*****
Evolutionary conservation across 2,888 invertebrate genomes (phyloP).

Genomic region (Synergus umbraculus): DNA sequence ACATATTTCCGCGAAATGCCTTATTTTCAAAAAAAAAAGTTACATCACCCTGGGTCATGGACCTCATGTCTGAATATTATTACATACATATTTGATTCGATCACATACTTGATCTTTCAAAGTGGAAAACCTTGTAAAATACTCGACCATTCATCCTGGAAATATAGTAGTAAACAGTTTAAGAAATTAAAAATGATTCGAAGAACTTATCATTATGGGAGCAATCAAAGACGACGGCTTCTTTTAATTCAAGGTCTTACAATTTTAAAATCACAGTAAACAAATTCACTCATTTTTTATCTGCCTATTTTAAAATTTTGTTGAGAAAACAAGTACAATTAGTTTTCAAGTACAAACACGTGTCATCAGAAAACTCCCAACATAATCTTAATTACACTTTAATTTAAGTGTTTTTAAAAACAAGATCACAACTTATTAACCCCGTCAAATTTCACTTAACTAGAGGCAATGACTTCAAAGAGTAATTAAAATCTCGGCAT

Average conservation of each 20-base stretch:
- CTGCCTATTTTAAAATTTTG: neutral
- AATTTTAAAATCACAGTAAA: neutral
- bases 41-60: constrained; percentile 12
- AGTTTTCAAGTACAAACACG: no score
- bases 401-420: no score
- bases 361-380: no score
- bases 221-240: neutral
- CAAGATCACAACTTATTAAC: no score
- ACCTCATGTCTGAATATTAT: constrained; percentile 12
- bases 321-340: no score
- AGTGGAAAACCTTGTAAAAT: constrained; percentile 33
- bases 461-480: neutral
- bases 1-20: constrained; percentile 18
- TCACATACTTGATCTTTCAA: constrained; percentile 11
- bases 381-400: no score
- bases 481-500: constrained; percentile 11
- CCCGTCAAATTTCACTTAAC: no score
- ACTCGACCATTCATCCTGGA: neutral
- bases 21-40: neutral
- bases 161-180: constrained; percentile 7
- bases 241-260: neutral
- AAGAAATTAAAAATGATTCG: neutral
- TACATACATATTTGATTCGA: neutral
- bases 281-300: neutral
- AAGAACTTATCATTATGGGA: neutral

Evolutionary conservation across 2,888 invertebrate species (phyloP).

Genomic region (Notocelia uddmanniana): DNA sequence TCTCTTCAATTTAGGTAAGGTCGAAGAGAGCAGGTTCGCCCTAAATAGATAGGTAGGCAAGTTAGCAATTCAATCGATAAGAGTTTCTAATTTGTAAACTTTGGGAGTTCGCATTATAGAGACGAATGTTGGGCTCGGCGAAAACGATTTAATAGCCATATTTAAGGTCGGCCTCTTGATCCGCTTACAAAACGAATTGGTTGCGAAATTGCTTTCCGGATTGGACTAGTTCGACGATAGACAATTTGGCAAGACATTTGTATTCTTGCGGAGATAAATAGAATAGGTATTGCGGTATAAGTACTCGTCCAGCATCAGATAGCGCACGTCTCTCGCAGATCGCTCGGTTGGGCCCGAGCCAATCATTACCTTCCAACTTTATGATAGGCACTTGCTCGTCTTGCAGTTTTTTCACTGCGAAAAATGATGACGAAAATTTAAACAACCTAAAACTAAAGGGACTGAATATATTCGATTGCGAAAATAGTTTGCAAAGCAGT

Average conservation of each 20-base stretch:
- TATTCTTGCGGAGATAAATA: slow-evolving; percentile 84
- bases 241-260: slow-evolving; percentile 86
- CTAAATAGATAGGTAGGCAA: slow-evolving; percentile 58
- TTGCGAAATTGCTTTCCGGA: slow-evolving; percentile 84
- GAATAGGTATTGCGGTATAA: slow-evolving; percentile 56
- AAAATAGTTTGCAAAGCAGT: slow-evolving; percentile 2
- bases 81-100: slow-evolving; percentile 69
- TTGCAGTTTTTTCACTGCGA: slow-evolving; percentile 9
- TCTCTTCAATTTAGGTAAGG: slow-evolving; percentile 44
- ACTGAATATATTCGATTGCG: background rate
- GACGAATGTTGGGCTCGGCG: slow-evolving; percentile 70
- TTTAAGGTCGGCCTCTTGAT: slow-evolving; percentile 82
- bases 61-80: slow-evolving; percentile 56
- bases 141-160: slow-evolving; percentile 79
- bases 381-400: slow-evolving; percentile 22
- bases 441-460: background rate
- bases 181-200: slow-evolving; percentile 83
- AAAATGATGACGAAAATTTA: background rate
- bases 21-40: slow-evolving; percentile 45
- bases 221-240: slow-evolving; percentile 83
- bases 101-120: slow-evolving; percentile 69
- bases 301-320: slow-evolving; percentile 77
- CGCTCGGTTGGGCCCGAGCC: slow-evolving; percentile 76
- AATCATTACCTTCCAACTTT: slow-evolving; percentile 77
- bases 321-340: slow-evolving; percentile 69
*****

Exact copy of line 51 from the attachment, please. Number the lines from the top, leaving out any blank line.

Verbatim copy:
- bases 221-240: slow-evolving; percentile 83